Opinion

Remembering the Paddle to Seattle: 'Their shoulders bore the traditions of eight millennia' | Canoe Journey

The Port Gamble S
The Port Gamble S'Klallam canoe skippered by Laura Price heads to Neah Bay during the 2010 Canoe Journey / Paddle to Makah.
— image credit: Tad Sooter / 2010

(Editor's note: Marylin Bard, daughter of noted Quinault educator Emmett Oliver, gave this speech July 9 at Coast Salish Day, Boulevard Park, Bellingham, about the birth of the modern Canoe Journey in 1989).

I am going to speak on behalf of my father and take you back through some 22 years or more of the history of the Paddle to Seattle, share his recollections and those of others who were first involved in the project, and what it has become today.

In 1987, my father, Emmett Oliver, sat on the Washington State Centennial Commission, along with First Lady Jean Gardner and Secretary of State Ralph Munro. Emmett was the coordinator of the Native American Canoe Project for the Maritime Committee. As a member of this committee of the Heritage Council, this idea came to him in 1985. Then in the next few years, he was to create and stage it. In short, he was able to get 13 tribes interested, which grew to 18 canoes.

He, with the help of others, was able to secure the donations of cedar logs and arranged for the transportation of the logs. The Lummi Community College provided carving instructions. The Quileutes made carving and paddling part of their Indian Cultural Education Program for their schools. The entire project helped recapture and preserve the disappearing art and unique tradition of canoe carving.

The Suquamish and the Duwamish were the host tribes for this event. Canoes were to come from Washington and Canada to Suquamish, the official host of the final leg of the Quileutes’ two-week voyage to Seattle. The flotilla of Native canoes would then make a seven-mile journey from Suquamish to Golden Gardens Park on Shilshole Bay on Friday, July 21, 1989, where the Duwamish would host them to come ashore.

The Heiltsuk delegation from Canada and the Hoh from the Pacific Coast of Washington joined up with the Lummi as they continued their journey south, gathering strength with the Nooksack, Upper Skagit, Swinomish, Samish, Tulalip, to give support to their Native sisters and brothers of Washington state. The canoes from other tribes included the Lower Elwha Klallam, Port Gamble S’Klallam, Skokomish, Puyallup, Nisqually, and United Indians of All Tribes.

The state said, in 1985, dugout canoes were almost a lost art in the Pacific Northwest, found mostly in museums. The idea was to have the tribes carve their own canoes, assemble at a rendezvous, paddle across Puget Sound to Seattle on a bright summer day, camp in a park, and spend two days canoe racing on the sound and enjoying time together celebrating cherished features of Northwest Coast culture.

This was a great idea, but there were some practical limitations: Were the tribes willing to participate, and who? Were there enough canoes left? Or could enough be built or carved in time for the state's Centennial? Were there sufficient canoe carvers to make them? Could the state and the forest service be persuaded to part with old-growth, five-foot diameter, 70-foot-high cedars needed for the canoes? How were they to transport the cedar logs to the reservations? Would the state and the city be willing to receive the paddlers? Would there be enough money from the budget to support this event?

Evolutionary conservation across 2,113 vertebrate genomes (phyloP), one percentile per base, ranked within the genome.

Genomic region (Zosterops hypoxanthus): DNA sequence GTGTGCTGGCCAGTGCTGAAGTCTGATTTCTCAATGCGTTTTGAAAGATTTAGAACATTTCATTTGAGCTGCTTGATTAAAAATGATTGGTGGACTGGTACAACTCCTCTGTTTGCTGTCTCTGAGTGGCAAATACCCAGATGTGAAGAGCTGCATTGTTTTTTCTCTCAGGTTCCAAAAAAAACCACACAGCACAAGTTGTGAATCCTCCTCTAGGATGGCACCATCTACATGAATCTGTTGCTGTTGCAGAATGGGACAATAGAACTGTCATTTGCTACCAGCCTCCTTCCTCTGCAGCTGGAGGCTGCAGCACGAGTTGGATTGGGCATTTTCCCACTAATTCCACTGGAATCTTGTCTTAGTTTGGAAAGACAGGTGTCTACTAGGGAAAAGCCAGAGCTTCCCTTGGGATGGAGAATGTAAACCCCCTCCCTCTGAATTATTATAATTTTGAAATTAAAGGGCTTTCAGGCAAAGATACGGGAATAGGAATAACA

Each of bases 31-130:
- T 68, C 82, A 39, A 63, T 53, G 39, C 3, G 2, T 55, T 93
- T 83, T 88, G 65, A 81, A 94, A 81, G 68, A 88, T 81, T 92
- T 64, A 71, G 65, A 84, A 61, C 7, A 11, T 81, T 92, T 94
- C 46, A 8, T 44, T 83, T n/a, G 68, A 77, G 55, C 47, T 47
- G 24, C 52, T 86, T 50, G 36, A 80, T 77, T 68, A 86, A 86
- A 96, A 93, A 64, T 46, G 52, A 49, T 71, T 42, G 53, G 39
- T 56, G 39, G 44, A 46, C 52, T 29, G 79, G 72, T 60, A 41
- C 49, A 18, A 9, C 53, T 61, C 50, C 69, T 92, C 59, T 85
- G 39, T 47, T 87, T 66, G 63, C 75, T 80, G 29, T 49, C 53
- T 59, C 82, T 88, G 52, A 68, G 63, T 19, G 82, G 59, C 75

There were some answers to these questions.

As important as the canoe is to Native lore and way of life, the people saw the value in restoring something tangible of the past.

The planning started in April of 1986 but the carving could not begin until the permits were granted and the giant cedar trees were found, felled and transported. Some hadn’t carved a canoe in over 50 years. Some who volunteered had never carved a canoe before.

The trees for the Swinomish, Upper Skagit, Nooksack and Lummi tribes came from Baker Lake. The U.S. Forest Service gave permission to fell 600-year-old cedars under the 1978 Religious Freedom Act, becauseof the canoe’s religious and ceremonial nature.

Two trees were felled for each tribe. They were blessed and a prayer was said for each tree, as it was giving its life for a new life as a canoe. Elders were moved to tears watching their heritage come back to life.

In 1987, the participating tribes gathered to form carving workshops and the “Paddle to Seattle” name was coined by the Quileutes and soon became the popular name for the project. Then more cedar trees were needed, even bigger ones, and the National Guard was able to come to the need once again, along with some private companies, to haul out the trees ...

Framed by the rising skyline of the city, 18 canoes were ready to paddle across the sound, with my father aboard a Coast Guard command vessel with radio patrolling the route. Five thousand people, including press and television reporters, welcomed the canoes to Shilshole Bay, where Native Americans had not landed in more than a century, welcomed by the Duwamish.

The Seattle Times reported, “A roar of encouragement arose from the beach in a great surge of pride for the carvers, the canoes, and the paddlers who performed as though they had manned those canoes lifelong.” Their shoulders bore the traditions of eight millennia. They celebrated with a feast, song, dance and drumming. The racing started and lasted two days — the same celebrations as today’s Canoe Journeys, with the same feeling but with many more canoes.

— Bard and her father will be at the canoe landing at Swinomish July 25. "We will be there right in front ... This is always a thrilling and inspirational event, watching the canoes and excitement of the pullers," she said.

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